- Covid-19 vaccination for children over the age of 5 and adults.
- Ensure other recommended childhood vaccinations are up to date.
- Practice social distancing
- Regular hand washing
- Avoid touching surfaces, shaking hands, sharing toys.
- Limit contact with other people with respiratory infections.
To avoid passing respiratory infections to others, you should;
- Stay at home and avoid contact with other people until you or your child’s respiratory symptoms have improved and fevers have resolved for more than 24 hours. However, if you have tested positive for covid-19, self-isolation is required for 7 days.
- Limit contact with other persons in your household – wear a facemask (not for children under 2 years) , cough or sneeze into elbow or tissue, regular hand washing, wash surfaces, and social distancing. This can prove to be difficult with young children and babies!
- Basically, common sense and good hygiene will help prevent passing of viruses.
We hope you and your family get through this winter without too many acute respiratory infections and the above information will help guide you. Make sure you are armed with all the recommended vaccinations, practice good hygiene and rest at home if you or your child have any symptoms. If you have any concerns please contact your friendly health professional.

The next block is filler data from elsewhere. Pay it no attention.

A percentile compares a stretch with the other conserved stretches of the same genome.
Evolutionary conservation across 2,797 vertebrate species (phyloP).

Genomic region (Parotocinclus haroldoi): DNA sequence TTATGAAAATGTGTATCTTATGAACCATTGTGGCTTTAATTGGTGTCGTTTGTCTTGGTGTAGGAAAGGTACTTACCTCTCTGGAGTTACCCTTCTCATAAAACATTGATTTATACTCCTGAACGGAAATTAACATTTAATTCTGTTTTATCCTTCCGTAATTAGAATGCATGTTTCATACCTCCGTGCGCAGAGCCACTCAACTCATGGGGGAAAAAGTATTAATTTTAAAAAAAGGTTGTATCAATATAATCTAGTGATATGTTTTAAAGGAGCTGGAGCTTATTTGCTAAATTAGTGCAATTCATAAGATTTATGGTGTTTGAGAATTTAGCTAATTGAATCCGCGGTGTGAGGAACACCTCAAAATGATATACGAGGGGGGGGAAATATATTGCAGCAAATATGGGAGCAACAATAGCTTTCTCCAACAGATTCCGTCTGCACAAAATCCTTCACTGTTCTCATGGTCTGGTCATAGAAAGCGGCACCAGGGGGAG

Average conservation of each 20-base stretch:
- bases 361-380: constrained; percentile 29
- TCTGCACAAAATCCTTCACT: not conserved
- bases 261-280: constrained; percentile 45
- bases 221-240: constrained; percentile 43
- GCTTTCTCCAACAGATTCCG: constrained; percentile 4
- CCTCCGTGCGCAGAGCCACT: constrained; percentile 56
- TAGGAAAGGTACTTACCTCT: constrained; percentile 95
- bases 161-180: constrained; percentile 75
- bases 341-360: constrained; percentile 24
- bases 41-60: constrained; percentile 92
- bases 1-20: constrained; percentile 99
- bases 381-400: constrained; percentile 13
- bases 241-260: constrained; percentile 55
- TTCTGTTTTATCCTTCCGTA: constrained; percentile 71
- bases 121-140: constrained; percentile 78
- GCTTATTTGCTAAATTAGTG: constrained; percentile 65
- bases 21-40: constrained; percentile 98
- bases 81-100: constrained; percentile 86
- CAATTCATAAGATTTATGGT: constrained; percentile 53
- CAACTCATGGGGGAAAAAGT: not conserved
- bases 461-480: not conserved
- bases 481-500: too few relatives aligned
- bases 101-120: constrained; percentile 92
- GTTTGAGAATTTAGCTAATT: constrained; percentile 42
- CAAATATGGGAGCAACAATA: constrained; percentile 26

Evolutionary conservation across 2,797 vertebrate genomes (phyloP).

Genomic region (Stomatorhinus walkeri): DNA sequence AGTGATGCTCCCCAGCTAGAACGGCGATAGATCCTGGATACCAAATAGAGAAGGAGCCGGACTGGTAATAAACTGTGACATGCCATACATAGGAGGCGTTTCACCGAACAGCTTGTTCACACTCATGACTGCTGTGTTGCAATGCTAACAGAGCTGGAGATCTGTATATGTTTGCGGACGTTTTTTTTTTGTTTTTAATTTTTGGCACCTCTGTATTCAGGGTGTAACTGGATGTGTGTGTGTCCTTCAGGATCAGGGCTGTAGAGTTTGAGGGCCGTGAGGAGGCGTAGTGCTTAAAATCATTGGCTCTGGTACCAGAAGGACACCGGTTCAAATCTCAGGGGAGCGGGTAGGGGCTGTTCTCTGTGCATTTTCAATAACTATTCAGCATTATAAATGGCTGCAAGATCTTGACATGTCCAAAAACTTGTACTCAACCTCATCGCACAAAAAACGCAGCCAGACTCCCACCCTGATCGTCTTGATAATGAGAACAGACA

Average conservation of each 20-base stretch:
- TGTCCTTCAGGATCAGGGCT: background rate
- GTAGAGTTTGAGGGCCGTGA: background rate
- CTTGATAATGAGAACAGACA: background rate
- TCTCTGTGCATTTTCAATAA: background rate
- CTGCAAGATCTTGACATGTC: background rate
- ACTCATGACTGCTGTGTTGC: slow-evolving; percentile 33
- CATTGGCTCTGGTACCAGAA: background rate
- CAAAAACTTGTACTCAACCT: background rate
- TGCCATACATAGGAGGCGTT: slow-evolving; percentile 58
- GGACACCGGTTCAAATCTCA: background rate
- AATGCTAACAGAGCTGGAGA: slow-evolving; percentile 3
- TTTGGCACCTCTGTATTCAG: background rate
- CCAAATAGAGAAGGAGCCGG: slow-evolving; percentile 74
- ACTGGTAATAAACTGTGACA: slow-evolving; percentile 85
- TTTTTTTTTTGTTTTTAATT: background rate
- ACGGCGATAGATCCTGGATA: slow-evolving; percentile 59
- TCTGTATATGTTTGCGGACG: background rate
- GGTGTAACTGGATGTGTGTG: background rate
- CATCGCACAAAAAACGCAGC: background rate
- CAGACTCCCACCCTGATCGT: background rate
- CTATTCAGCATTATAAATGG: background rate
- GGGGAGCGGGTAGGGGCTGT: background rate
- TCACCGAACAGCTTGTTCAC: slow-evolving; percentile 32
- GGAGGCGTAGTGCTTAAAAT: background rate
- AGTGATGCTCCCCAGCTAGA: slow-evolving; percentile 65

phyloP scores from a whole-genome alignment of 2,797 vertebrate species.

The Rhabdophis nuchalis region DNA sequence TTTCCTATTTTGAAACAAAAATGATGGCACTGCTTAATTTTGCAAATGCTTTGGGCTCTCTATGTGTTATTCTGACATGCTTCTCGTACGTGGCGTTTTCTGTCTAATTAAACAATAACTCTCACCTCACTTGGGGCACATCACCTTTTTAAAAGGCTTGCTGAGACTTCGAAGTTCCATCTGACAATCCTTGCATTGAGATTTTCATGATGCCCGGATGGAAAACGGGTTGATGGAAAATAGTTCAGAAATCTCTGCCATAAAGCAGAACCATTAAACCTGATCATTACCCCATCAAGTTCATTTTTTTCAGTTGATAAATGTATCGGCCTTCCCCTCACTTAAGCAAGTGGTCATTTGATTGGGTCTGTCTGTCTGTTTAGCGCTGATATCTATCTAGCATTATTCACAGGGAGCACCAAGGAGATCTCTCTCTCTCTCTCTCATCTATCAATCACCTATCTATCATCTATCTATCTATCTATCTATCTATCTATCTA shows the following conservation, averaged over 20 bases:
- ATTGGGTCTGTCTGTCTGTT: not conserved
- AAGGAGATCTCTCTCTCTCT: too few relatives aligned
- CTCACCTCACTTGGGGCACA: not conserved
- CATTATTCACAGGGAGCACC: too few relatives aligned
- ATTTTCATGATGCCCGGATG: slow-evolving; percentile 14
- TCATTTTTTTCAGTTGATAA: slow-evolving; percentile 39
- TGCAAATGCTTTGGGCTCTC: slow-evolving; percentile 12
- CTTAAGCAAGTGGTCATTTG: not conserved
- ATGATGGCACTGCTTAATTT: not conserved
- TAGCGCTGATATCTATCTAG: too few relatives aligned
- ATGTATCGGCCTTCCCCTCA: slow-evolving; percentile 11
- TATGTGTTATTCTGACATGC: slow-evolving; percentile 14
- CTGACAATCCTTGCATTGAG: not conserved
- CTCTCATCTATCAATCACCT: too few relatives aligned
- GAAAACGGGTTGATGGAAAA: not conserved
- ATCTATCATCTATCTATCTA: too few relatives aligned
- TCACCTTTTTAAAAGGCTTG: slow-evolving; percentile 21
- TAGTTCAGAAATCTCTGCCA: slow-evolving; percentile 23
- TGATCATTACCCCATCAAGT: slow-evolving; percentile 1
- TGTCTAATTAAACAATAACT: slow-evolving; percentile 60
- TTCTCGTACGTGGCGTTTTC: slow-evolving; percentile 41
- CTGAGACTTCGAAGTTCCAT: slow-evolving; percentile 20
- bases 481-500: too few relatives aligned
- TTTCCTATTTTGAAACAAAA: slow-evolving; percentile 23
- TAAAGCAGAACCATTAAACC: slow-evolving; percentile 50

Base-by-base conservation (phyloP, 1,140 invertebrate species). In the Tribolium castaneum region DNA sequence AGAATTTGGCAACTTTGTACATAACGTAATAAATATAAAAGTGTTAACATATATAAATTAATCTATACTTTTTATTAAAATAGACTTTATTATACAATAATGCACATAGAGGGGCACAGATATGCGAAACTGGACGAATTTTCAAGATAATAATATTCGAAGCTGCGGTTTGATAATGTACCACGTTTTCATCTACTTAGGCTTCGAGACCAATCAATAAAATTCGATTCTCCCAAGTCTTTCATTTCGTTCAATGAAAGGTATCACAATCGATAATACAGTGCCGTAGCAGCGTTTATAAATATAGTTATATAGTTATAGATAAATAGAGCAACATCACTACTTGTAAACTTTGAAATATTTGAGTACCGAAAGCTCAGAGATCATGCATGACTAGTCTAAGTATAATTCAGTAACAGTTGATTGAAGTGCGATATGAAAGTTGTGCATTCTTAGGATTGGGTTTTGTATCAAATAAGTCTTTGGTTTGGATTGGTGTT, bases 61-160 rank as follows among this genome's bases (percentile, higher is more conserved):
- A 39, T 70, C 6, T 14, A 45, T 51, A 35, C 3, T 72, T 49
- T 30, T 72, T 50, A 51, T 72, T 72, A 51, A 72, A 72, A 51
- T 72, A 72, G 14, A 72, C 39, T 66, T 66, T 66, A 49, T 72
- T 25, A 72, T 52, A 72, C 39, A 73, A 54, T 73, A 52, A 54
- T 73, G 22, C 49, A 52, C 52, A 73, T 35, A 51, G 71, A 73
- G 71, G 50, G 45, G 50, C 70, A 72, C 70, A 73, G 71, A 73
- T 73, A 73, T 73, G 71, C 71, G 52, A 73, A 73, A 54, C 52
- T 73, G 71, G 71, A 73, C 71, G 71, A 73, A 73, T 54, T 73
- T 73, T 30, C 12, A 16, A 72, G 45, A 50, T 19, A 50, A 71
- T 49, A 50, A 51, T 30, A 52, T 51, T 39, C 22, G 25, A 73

NAIDOC WEEK – JULY 3rdth – 10th
NAIDOC WEEK – 3rd – 10th July, is a time for all Australians to learn about and celebrate the oldest continuing cultures on earth; Aboriginal and Torres Strait Islander peoples. It is an opportunity to connect with and give recognition to the histories, cultures and achievements of Aboriginal and Torres Strait Islander peoples and the important roles they play in Australia’s story.